Obrah Eaker, played by Felton Perry, was loosely based on Pusser's only black deputy, Dave Lipford. After his wife's killing, Pusser did not leave the funeral and crash his car into a bar. Pusser never attended his wife's funeral. He was still in the hospital when she was buried.

The portrayal of his children contains a few inaccuracies as well. Leif Garrett portrays Mike, an eight-year old at the beginning of the movie. He barely ages during the show, but Pusser's stepson, Mike Vance, was actually 18 years old when Pauline Pusser was killed. Dwana, however, was fairly accurately represented throughout all three movies, including being the first one to reach him upon his fatal car crash.

Pusser's father was actually the Adamsville police chief when Buford first ran for election as sheriff.

According to a 1973 newspaper on the wall of the Pusser Museum, Buford said that the movie was 'sixty percent true.'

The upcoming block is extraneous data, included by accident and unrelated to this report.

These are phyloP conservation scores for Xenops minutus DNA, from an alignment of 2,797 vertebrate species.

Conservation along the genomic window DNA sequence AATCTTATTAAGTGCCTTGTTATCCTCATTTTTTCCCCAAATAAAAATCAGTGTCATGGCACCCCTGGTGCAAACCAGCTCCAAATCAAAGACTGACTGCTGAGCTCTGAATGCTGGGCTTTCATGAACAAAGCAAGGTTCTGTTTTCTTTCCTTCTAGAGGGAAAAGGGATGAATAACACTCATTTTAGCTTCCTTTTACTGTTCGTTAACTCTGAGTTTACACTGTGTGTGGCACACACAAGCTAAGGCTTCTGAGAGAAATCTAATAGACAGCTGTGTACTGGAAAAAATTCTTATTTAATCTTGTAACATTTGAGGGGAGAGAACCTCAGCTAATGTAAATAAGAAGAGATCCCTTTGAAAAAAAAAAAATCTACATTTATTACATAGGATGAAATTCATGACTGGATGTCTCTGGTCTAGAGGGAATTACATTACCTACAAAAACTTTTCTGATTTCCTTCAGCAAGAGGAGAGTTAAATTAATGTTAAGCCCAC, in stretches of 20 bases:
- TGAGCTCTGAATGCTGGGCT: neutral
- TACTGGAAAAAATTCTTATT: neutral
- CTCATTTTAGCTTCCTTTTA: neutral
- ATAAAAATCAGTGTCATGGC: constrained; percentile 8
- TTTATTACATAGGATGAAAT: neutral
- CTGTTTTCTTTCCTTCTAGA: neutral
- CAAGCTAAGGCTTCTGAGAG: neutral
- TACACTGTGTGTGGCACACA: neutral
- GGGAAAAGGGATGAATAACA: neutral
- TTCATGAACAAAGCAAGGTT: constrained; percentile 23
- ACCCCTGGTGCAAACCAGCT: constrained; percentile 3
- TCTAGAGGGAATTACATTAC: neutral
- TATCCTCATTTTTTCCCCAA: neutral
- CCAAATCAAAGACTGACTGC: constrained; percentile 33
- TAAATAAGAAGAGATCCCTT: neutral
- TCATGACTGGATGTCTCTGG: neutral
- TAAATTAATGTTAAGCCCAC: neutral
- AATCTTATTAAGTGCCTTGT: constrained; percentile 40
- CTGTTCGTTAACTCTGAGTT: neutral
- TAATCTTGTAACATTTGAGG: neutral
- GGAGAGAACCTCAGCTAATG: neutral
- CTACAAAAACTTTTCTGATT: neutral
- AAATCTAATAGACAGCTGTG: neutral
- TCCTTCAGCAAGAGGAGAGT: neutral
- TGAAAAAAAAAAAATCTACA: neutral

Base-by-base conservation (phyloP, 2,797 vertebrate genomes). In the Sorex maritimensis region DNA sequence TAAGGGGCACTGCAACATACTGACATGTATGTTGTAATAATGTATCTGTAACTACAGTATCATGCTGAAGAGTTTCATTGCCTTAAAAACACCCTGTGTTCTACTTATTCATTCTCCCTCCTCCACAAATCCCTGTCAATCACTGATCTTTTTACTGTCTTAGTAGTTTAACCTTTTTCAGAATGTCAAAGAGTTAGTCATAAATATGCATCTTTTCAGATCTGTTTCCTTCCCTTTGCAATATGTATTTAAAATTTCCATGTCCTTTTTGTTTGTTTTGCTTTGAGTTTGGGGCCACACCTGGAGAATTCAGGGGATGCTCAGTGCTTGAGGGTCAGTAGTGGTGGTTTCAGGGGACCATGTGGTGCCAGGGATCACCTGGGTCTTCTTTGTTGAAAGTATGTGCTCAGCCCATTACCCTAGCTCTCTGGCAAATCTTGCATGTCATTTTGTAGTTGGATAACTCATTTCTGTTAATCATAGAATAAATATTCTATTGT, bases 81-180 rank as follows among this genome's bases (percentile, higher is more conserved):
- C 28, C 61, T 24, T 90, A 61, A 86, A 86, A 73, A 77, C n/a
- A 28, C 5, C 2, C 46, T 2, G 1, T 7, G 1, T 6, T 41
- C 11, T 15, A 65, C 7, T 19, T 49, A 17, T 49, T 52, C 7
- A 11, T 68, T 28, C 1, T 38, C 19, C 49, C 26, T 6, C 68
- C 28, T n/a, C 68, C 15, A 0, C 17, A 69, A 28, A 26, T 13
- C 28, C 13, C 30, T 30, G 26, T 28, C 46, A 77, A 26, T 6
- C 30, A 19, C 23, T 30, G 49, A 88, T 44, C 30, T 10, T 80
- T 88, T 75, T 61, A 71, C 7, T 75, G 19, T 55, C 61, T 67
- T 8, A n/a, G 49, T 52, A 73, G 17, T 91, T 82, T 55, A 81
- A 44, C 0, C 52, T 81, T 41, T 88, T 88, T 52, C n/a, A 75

The original 1973 movie was filmed in the summer of 1972 in West Tennessee, but not in McNairy County. Town scenes were filmed in Henderson, county seat of Chester County, 19 miles to the north of Selmer, using Chester County locals as extras and in some minor roles. Scenes were also filmed in nearby Jackson and in rural Madison County. The scene where Callie Hacker was killed was filmed in the Pine Ridge Club in Medon, which is still in operation.

[edit] Controversy
In some circles, the name Buford Pusser has become synonymous with police brutality. This is bolstered by the fact that Walking Tall was marketed, perhaps erroneously, as a right-wing film upon its original release. [2] Whenever a character parodies Pusser, he is generally violent and overzealous.

[edit] Remake
Main article: Walking Tall (2004 film)
In 2004, a remake starring professional wrestler Dwayne "The Rock" Johnson was made. Although it took many elements of Pusser's life and the original Walking Tall, many things were changed, such as Johnson's character's name (Chris Vaughn) and setting the film in semi-rural Kitsap County, Washington. A sequel to the remake was made in Dallas, Texas and is now on DVD. Titled Walking Tall: The Payback, it stars Kevin Sorbo as the son of the town's sheriff who takes the law into his hands when his father is killed in an alleged car accident.

[edit] Cast